County Highway Superintendent Tim Hens sent over this picture from a roadway in Montgomery County (near Utica), saying, "it could have been worse" -- a comparison to the dramatic sinkhole incident in Byron last month.

The state's county highway superintendents are concerned about these issues and are lobbying Albany for funding to deal with aging roadways and infrastructure. Hens is currently president of the NYS County Highway Superintendents Association.

Hens also said the culvert on Byron Road has been replaced, backfilling is nearly complete and if there's dry weather tomorrow the road could reopen by the afternoon.

UPDATE 4:06 p.m.: More from Tim Hens:

Specifically we are trying to get the state to commit to a State Aid to Local Bridge and Culvert Program that would help counties repair the large number of aged and deteriorated culverts between 5 foot and 20 foot in span. The culvert that collapsed in Montgomery County is a prime example of the size of the culvert we are trying to get funded.
 
We have approximately 184 culverts of this size--many were built after WWII and are in need of replacement. Some are very large -- we have one on Linden Road in Bethany in the hamlet of Linden that is 19 feet 9 inches in span. It falls short of meeting federal requirements by 3 inches! It is a very large concrete arch bridge (very cool looking are actually if you are out photo hunting). It will cost at least a $1 million to replace and it will all be on the county as it does not qualify for aid. That is a big chunk for the county to finance on its own for a small bridge in a very rural area.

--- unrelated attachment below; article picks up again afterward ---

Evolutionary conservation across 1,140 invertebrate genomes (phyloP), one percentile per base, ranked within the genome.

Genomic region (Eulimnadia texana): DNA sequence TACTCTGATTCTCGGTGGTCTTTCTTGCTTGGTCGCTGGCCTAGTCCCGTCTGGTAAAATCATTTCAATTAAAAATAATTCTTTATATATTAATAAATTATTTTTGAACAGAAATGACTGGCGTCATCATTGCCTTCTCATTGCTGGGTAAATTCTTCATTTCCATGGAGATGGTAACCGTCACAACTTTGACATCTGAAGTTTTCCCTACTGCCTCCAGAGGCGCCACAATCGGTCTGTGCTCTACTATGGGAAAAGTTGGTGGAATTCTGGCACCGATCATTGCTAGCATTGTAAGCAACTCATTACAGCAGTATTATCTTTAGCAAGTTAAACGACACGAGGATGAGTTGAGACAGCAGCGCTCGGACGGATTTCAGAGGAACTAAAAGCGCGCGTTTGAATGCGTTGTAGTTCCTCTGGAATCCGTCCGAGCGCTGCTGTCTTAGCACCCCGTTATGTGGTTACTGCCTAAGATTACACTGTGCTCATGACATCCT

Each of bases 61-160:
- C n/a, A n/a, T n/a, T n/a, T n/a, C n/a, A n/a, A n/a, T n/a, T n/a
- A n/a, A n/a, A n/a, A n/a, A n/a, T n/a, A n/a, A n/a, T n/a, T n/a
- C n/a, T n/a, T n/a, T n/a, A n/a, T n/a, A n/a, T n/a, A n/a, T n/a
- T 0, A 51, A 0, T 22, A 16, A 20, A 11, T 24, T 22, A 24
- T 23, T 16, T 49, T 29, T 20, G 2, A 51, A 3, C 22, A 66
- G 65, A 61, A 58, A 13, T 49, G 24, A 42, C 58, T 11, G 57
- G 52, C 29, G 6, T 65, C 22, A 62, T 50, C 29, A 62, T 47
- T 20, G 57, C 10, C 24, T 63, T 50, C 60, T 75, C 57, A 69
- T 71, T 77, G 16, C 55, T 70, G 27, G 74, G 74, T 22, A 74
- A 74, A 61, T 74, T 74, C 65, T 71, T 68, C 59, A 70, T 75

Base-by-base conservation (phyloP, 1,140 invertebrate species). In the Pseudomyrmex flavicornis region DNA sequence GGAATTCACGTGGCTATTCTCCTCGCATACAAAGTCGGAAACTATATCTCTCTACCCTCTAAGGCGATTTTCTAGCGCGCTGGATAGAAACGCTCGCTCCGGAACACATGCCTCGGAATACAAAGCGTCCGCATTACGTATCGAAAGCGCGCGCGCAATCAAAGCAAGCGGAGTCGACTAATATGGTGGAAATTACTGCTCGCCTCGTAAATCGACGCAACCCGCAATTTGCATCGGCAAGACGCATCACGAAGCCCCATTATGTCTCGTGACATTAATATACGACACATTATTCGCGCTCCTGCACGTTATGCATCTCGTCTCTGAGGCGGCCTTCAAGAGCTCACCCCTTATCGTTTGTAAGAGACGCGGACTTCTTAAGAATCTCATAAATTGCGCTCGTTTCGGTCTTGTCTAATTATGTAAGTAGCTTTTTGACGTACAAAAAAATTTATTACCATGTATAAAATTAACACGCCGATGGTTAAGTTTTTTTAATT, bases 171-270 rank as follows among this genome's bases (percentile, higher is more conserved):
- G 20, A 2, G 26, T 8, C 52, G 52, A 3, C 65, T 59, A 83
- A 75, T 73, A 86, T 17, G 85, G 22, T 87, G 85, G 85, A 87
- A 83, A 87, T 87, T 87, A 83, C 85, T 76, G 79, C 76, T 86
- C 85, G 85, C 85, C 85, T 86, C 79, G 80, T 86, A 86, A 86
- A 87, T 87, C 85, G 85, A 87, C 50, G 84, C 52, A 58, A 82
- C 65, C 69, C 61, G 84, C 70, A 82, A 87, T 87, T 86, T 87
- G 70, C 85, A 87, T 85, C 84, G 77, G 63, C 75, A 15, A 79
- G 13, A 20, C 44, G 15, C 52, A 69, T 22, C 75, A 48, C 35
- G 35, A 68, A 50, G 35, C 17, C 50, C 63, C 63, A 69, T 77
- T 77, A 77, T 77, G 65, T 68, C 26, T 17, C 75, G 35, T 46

Monday, April 21, 2014 at 12:13 pm

Workers begin repair work on culvert that collapsed under man and his two children

post by Howard B. Owens in batavia, infrastructure

The culvert that collapsed Saturday under a Byron resident and his two children while out on a bike ride was scheduled to be replaced this summer, said County Highway Superintendent Tim Hens.

"I don't think any of us realized how bad it was in terms of being rotted out," Hens said. "We did a visual inspection, but I wasn't going to crawl into a two-foot pipe, but you can never tell without getting in there. The middle was in a lot worse shape than we thought."

Byron-Batavia Road between Griswold Road and Walkers Corners Road will be closed for two weeks while the culvert is replaced.

The cost of the replacement is approximately $50,000.

"Mother nature and time beat us to the punch," Hens said.

The husband of Korinne Haymon, who contacted The Batavian about the incident, said her husband and their two children were on a Saturday afternoon bike ride when the culvert gave out from under them. 

Mr. Haymon was pulling a bike carrier with their 4-year-old and 7-year-old riding along when he decided to stop out of curiosity and look at a small hole by the side of the road. It was about the size of a groundhog hole.

As soon as he put his foot down, the ground gave way.

The 7-year-old was able to jump over the hole "like Superman," Korinne said.

As soon as he realized the 4-year-old had fallen to the bottom of the hole, Mr. Haymon jumped to the bottom and he was able to lift the child over his head and push him out of the hole. He yelled for the child to move away from the hole. Then he pulled the bike and carrier the rest of the way into the hold and use it like a ladder to climb out.

"He said every time he grabbed earth, it was just crumbling," Korinne said. "They were hysterical, like screaming."

Outside of some cuts and scrapes, nobody was injured.

"He was petrified," Korinne said. "He said he just keeps playing it over in his head but I told him to just focus on everybody is all right."

The children are doing fine, Korinne said.

"They just laugh about how my oldest Supermanned over the hole," she said.

Hens said in his 16 years this is only the second culvert to collapse. The other one was in Darien in 1998 or 1999 and rain helped wash out a sinkhole.

"Most of the time we're ahead of the game in identifying (culverts for replacement)," Hens said. "We wait for a dry time to check on them. It's unusual for them to collapse like that and just from a visual inspection point of view, we have ones that are way worse. It's an odd combination of weather, timing, cold weather -- all of that plays into it."